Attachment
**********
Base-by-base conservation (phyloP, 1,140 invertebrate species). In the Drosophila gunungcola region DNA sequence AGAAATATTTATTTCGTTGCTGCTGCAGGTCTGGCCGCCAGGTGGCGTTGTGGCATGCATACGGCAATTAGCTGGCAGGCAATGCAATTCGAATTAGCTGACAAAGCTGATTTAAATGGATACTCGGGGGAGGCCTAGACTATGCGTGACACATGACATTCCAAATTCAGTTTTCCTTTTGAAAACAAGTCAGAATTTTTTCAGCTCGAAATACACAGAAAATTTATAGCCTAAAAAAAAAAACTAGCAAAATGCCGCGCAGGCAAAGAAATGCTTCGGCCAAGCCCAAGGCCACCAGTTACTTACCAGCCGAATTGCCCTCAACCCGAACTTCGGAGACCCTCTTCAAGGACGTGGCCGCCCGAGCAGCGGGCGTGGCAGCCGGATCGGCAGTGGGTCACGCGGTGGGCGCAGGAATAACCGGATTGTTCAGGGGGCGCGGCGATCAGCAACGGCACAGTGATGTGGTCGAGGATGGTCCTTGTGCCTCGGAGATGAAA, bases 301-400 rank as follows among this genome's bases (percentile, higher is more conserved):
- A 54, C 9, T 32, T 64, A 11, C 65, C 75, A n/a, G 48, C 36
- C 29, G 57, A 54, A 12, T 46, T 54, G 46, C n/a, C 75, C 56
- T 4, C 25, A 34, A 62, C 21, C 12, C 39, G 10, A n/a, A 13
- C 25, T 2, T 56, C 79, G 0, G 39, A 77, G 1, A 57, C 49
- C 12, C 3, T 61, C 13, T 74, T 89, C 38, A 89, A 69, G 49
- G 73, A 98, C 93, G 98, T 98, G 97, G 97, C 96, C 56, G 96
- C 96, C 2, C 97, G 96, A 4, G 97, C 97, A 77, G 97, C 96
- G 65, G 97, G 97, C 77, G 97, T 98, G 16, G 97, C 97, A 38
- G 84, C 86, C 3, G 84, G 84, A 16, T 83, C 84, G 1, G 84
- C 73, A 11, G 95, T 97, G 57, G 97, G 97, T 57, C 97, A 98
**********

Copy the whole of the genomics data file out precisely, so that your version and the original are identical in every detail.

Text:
Base-by-base conservation (phyloP, 1,140 invertebrate species). In the Drosophila gunungcola region DNA sequence AGAAATATTTATTTCGTTGCTGCTGCAGGTCTGGCCGCCAGGTGGCGTTGTGGCATGCATACGGCAATTAGCTGGCAGGCAATGCAATTCGAATTAGCTGACAAAGCTGATTTAAATGGATACTCGGGGGAGGCCTAGACTATGCGTGACACATGACATTCCAAATTCAGTTTTCCTTTTGAAAACAAGTCAGAATTTTTTCAGCTCGAAATACACAGAAAATTTATAGCCTAAAAAAAAAAACTAGCAAAATGCCGCGCAGGCAAAGAAATGCTTCGGCCAAGCCCAAGGCCACCAGTTACTTACCAGCCGAATTGCCCTCAACCCGAACTTCGGAGACCCTCTTCAAGGACGTGGCCGCCCGAGCAGCGGGCGTGGCAGCCGGATCGGCAGTGGGTCACGCGGTGGGCGCAGGAATAACCGGATTGTTCAGGGGGCGCGGCGATCAGCAACGGCACAGTGATGTGGTCGAGGATGGTCCTTGTGCCTCGGAGATGAAA, bases 301-400 rank as follows among this genome's bases (percentile, higher is more conserved):
- A 54, C 9, T 32, T 64, A 11, C 65, C 75, A n/a, G 48, C 36
- C 29, G 57, A 54, A 12, T 46, T 54, G 46, C n/a, C 75, C 56
- T 4, C 25, A 34, A 62, C 21, C 12, C 39, G 10, A n/a, A 13
- C 25, T 2, T 56, C 79, G 0, G 39, A 77, G 1, A 57, C 49
- C 12, C 3, T 61, C 13, T 74, T 89, C 38, A 89, A 69, G 49
- G 73, A 98, C 93, G 98, T 98, G 97, G 97, C 96, C 56, G 96
- C 96, C 2, C 97, G 96, A 4, G 97, C 97, A 77, G 97, C 96
- G 65, G 97, G 97, C 77, G 97, T 98, G 16, G 97, C 97, A 38
- G 84, C 86, C 3, G 84, G 84, A 16, T 83, C 84, G 1, G 84
- C 73, A 11, G 95, T 97, G 57, G 97, G 97, T 57, C 97, A 98